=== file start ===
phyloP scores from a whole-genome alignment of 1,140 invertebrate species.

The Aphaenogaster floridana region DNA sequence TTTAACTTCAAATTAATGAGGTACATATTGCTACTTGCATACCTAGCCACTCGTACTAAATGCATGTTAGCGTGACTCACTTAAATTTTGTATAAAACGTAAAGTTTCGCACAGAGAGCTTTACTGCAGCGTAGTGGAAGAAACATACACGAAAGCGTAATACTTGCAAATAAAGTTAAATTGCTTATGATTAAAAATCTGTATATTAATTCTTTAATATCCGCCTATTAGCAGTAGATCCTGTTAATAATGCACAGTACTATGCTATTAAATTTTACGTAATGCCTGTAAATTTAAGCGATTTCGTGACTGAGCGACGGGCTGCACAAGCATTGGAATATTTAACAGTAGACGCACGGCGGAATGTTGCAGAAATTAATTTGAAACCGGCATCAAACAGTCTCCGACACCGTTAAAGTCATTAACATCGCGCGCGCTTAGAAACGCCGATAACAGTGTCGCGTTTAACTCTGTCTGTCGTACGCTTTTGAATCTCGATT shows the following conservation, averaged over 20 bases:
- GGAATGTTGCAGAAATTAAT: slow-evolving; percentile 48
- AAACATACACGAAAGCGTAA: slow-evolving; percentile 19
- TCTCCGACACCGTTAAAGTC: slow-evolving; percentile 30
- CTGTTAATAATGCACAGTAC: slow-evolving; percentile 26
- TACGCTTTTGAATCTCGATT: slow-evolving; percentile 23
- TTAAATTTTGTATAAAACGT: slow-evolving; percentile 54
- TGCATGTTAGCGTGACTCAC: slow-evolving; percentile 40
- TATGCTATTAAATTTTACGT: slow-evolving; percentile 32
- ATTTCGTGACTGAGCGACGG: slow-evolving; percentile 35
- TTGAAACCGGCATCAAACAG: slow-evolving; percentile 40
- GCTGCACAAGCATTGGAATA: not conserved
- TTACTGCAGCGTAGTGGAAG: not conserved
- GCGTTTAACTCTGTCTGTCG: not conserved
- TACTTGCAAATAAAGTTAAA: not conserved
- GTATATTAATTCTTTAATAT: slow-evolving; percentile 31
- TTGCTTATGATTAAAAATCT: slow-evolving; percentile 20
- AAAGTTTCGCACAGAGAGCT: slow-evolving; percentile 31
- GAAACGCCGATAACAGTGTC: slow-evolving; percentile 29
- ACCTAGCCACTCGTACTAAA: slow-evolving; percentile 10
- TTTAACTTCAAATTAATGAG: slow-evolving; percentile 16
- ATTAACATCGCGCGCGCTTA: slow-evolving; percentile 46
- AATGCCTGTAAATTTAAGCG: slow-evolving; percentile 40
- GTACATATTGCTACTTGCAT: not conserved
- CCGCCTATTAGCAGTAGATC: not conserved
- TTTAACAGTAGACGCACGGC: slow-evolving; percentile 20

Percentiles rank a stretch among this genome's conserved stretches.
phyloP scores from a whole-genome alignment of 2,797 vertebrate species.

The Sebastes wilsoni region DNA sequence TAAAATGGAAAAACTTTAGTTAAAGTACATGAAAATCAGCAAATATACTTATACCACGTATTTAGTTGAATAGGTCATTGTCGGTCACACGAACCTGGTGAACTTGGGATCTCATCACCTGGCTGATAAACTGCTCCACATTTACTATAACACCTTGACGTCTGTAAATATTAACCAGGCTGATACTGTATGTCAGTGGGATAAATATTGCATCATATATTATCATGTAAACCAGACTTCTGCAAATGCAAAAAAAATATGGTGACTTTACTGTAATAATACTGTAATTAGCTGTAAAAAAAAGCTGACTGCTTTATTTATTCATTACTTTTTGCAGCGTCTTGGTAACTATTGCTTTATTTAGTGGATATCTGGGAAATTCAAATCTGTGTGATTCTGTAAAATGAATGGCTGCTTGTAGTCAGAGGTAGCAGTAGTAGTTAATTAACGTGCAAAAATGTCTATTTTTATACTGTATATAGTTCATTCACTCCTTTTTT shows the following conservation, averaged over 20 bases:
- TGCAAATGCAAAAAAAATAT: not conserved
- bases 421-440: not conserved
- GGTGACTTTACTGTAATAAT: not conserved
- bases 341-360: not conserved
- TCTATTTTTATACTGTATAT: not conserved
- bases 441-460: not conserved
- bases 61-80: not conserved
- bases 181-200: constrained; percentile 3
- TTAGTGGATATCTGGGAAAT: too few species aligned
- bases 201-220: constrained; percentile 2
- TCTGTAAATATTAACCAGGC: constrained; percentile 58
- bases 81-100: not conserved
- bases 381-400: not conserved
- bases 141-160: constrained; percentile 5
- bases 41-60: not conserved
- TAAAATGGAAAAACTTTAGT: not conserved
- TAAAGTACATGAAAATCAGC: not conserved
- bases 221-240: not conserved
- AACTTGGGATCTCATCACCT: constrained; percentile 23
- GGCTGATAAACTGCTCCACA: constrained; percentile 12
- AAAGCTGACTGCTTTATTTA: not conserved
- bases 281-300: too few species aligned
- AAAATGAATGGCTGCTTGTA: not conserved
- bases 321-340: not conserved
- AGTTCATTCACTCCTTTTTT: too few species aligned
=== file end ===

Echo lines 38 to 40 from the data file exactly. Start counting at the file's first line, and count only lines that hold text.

- bases 181-200: constrained; percentile 3
- TTAGTGGATATCTGGGAAAT: too few species aligned
- bases 201-220: constrained; percentile 2